Many companies have a policy requiring employees to seek approval in advance before working overtime. The problem arises when an employer refuses to pay an employee for non-approved overtime. The FLSA does not distinguish between approved and non-approved overtime—if you work the overtime hours, you are entitled to be paid time and one-half the regular rate for that overtime.

5. Allowing employees to "waive" their right to overtime.

Another common mistake, particularly among small businesses, is believing that an employee can waive his or her right to time and one-half pay for all overtime hours. Frequently an employee requests extra hours and agrees that he needs only to receive his regular pay for those hours. Sometimes this request is made out of a belief that other employees might be hired and everyone’s hours will be cut, or sometimes from an employee’s particular need for some extra money. A related problem sometimes arises when employees are paid out of two different locations or two companies owned by the same person. For example, an employer might own two ice cream stores, each of which is separately incorporated. If an employee works at both stores during a workweek for a combined total of more than 40 hours, that employee must be paid time and one-half for all hours beyond 40. The individual owner of stores cannot circumvent the overtime requirement (whether intentionally or otherwise) by paying an employee out of different stores or corporations. If this has happened to you, please contact Consumer Law Organization, P.A.immediately.


Other common employer overtime violations include:

Paying “straight time” wages for overtime hours worked – paying you the same hourly rate even for hours over the standard Forty (40). Employers often pay these extra wages in cash.

Not keeping accurate (or any!) time records of your daily start times, stop times, and actual total hours worked each week.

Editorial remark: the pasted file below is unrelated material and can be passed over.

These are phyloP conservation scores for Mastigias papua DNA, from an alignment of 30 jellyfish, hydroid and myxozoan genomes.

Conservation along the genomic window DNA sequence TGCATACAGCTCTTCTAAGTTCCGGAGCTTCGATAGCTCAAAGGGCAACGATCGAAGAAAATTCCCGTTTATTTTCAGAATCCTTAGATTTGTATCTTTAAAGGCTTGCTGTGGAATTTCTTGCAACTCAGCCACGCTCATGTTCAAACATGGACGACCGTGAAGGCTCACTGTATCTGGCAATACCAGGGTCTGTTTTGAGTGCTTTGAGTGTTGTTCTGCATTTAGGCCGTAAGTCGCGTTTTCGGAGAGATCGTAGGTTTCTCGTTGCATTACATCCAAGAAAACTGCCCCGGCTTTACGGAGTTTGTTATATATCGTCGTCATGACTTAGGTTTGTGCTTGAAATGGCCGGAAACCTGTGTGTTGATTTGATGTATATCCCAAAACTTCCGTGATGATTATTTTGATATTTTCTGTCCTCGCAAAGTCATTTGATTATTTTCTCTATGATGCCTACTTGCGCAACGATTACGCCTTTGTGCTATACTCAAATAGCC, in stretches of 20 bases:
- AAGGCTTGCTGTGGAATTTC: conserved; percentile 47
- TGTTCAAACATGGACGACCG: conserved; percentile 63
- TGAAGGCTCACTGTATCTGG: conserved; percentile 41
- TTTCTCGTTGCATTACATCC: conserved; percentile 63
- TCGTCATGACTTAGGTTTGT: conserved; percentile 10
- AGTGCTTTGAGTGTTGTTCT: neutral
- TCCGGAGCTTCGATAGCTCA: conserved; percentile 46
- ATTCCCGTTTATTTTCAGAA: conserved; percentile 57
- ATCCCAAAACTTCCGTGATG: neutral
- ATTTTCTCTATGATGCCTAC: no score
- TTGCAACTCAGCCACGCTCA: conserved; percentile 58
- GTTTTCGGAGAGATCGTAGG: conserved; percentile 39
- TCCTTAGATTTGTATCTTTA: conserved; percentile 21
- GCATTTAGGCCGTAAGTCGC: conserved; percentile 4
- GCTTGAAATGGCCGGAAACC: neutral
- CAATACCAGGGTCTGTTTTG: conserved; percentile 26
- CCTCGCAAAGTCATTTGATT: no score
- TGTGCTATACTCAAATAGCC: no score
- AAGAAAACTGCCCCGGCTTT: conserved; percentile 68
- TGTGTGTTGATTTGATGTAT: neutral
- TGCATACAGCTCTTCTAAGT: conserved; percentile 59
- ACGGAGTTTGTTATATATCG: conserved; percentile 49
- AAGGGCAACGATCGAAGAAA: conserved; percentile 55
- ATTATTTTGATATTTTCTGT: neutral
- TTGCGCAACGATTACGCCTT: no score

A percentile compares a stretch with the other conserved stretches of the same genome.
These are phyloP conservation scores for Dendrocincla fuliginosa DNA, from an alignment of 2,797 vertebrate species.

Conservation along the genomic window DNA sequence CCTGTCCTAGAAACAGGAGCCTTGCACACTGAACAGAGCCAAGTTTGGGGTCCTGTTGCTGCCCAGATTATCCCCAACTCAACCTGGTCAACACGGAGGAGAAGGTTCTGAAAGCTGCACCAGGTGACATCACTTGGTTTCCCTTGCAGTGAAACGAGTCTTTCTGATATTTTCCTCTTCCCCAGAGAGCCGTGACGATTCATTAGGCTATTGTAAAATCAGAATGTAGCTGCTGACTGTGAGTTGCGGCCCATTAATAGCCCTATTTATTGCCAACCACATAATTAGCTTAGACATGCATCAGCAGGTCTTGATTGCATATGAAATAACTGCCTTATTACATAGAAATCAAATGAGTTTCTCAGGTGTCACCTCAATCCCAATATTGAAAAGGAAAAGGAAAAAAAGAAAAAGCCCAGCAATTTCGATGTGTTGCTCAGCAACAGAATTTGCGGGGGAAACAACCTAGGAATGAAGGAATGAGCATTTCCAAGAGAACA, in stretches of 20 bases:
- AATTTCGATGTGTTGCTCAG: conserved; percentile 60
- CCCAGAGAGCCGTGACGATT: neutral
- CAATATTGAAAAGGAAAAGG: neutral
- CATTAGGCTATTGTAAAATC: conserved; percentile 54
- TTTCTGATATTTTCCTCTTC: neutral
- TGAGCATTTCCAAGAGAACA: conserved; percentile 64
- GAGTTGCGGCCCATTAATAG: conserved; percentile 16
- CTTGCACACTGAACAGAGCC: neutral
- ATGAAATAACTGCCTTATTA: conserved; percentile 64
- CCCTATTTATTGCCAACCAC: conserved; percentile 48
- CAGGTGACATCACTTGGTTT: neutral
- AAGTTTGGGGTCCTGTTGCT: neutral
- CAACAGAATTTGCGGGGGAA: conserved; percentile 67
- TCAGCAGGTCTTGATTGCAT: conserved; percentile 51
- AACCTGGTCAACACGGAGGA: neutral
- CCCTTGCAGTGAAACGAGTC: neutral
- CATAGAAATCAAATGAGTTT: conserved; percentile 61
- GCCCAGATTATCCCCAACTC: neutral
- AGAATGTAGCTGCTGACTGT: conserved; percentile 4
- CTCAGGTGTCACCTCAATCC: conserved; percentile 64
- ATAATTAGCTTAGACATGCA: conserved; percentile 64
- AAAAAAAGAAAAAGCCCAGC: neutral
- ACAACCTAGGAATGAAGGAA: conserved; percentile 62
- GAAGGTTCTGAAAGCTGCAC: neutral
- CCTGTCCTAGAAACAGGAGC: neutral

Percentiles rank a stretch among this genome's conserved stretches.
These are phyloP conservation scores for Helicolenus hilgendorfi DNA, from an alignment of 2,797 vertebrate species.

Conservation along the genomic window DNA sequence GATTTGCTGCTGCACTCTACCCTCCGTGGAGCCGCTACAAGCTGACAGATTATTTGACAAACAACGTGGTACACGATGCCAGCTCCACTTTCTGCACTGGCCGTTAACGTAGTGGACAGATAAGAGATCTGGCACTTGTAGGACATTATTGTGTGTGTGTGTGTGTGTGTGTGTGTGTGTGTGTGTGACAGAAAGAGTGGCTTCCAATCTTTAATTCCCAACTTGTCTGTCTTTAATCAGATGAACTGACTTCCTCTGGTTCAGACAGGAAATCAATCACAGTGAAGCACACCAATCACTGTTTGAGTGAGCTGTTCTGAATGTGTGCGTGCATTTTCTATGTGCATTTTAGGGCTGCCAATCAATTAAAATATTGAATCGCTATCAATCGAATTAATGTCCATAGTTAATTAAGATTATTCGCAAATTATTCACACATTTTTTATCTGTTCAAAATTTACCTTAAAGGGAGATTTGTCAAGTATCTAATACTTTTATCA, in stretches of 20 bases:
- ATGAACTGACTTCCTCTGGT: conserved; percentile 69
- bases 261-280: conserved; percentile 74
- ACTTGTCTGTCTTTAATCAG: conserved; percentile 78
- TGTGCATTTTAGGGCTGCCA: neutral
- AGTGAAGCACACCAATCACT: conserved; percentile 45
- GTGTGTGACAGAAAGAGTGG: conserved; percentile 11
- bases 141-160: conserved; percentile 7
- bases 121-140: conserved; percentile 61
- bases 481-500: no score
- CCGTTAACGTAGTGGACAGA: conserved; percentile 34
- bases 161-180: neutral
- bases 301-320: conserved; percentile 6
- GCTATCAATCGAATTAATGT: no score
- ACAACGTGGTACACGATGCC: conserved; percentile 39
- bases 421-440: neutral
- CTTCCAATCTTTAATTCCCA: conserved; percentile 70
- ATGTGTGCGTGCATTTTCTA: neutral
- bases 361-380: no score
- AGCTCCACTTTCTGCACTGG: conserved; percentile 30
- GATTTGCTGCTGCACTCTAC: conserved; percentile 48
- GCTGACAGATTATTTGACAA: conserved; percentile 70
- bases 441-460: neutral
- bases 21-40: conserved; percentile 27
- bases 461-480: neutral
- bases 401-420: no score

Deducting time each day for “meal breaks” even if you worked through your “so-called” break.

Paying only a salary, regardless of hours worked – even if you are paid a salary you are entitled to overtime compensation.

Giving you the title of “Manager,” “Supervisor,” or “Foreman” but having you perform the same, or similar, job duties as other non-exempt workers on the job.

Requiring you to perform work “off the clock” at the beginning or end of your work day.

Paying commission wages – even if you are paid partially, or entirely, through commissions, you are often entitled to overtime pay for hours worked over Forty (40) in a week.

Providing “comp time” benefits in lieu of overtime wages – the law generally prohibits private employers from giving you “comp time” instead of overtime compensation for hours worked over Forty (40) in a week. You cannot waive your right to overtime – it’s the law!

Not paying overtime wages for time youspend traveling from one job site to another during the course of your work day.

Misclassifying you as an “Independent Contractor” despite your performing the job duties that an employee does.

Not calculating your overtime rate including any and all commissions and bonuses, as the law requires.

Click here to ask Dennis Card a question about your overtime issues.